Ah, summer ... picnics, barbecues, swimming, vacations and West Nile virus. Yes, unfortunately, West Nile can go along with all those fun things.
Don’t let West Nile virus be your summer spoiler. Get educated and protect yourself and your loved ones.
A Bit of History
West Nile virus is an insect-carried virus most commonly spread by infected mosquitoes. West Nile virus can cause fever, inflammation of the brain (encephalitis), or inflammation of the lining of the brain and spinal cord (meningitis), according to the Centers for Disease Control and Prevention (CDC).
Most patients infected with the virus either don't experience any signs or symptoms or experience only minor ones. However, some patients infected with West Nile can develop life-threatening illnesses.
According to a 2003 historical review in The Oschner Journal, the first known case of West Nile virus was found in Uganda in 1937. Outbreaks in the Mediterranean occurred periodically for about 60 years.
In 1996, a large West Nile outbreak occurred in an urban area of Romania. The Romanian outbreak was the first in which most patients showed severe illness and neurological symptoms, such as meningitis.
By 1999, the virus had been found in the US. According to the CDC, West Nile virus has been found in all US states except Alaska, Hawaii and Maine. New Hampshire and Vermont have only reported infections in animals.
“The worst epidemic we’ve ever had [of West Nile virus in the US] was in 2012," said David Winter, MD, chief clinical officer, president and chairman of the board of Baylor Health Care System's HealthTexas Provider Network, in an interview with dailyRx News. "286 people in Texas died with that."
It’s the Mosquitoes
West Nile virus is spread by infected mosquitoes. Mosquitoes get the virus by feeding on infected birds.
Those who live in an area where West Nile virus is present can become infected if they are bitten by an infected mosquito.
In very rare cases, West Nile virus has been spread between humans through procedures like blood transfusions or organ transplants, according to the CDC. Infected mothers can also spread the virus to babies during pregnancy, delivery or breastfeeding.
You May Not Know It
Once a person is bitten by an infected mosquito, the signs of West Nile usually appear within two to 14 days. However, the majority of those who do develop an infection have no symptoms.
According to Dr. Winter, about 20 percent will develop a fever, headache, extreme fatigue or muscle aches. Other symptoms may include vomiting, diarrhea or rash.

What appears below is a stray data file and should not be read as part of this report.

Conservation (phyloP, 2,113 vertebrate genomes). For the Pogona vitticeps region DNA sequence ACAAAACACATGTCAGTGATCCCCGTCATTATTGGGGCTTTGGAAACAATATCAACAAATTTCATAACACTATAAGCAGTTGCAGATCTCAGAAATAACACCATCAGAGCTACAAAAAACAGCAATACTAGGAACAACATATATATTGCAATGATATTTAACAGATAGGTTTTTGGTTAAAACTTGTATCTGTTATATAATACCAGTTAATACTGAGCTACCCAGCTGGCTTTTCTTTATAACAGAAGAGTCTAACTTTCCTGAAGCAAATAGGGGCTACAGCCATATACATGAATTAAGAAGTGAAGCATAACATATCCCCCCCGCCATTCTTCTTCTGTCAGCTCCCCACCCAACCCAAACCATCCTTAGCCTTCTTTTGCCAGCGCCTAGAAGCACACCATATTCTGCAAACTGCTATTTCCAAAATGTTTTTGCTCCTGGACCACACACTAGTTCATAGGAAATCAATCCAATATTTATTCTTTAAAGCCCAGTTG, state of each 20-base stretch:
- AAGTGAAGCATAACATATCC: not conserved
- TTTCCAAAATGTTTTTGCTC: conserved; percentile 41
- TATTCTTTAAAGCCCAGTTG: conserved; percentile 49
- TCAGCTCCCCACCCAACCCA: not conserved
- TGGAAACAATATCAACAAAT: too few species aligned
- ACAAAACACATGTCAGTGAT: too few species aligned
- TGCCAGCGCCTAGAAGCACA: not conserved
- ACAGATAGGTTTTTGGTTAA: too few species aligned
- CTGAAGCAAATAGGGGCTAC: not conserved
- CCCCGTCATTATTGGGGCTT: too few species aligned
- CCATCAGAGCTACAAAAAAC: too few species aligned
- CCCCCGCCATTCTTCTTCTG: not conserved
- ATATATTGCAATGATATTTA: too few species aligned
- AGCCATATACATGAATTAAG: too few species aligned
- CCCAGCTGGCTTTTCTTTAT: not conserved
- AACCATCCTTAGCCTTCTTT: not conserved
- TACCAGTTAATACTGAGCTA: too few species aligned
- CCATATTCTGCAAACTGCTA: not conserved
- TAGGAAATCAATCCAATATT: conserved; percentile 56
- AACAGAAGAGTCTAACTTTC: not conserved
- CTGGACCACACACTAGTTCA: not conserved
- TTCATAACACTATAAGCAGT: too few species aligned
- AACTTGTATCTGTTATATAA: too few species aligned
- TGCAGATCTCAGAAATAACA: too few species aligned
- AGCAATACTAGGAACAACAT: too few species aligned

When West Nile Is Bad News
A very small number of people can develop serious neurological problems, according to Dr. Winter.
“Less than 1 percent get those terrible neurological symptoms — encephalitis (infection of the brain) or meningitis (infection of the lining of the brain)," Dr. Winter said. "You can even get a polio-like syndrome where you get paralysis."
In severe West Nile virus infections, symptoms may include severe headache, stiff neck, high fever, confusion, coma, seizures or paralysis. According to the CDC, of those patients who develop the neurological form of the disease, about 10 percent will die.
According to the CDC, recovery may take weeks to months, and some neurological effects may be permanent. Those who have chronic medical conditions, such as cancer or diabetes, are also more likely to develop the severe form of West Nile.
Diagnosis and Treatment
Doctors may diagnose West Nile based on a patient’s symptoms, or with blood or spinal fluid tests. Patients may receive medicines to reduce fever and supportive care to help the body fight the infection, such as intravenous fluid.
No specific medication or vaccine currently exists for West Nile virus.
Prevention is the best way to avoid West Nile virus, according to Dr. Winter.
“The main treatment is to try to prevent contact with mosquitoes,” Dr. Winter said.
The time of the year when infection risk is highest is June to September, when mosquitoes are most active. Many factors can affect outbreaks, such as climate, the number of infected birds and the size of a mosquito population.
Dr. Winter recommends using a mosquito repellent when outside and wearing long sleeves and pants during the periods when mosquitoes are most active (shortly after dawn and at dusk). The screens on windows and doors should also be in good repair to keep mosquitoes out of the home.
You can decrease possible mosquito breeding areas by getting rid of standing water in buckets, puddles and birdbaths. If you have a birdbath or pet water dishes outside, empty and refill them daily.
If you think you or a family member has West Nile virus, contact your doctor immediately.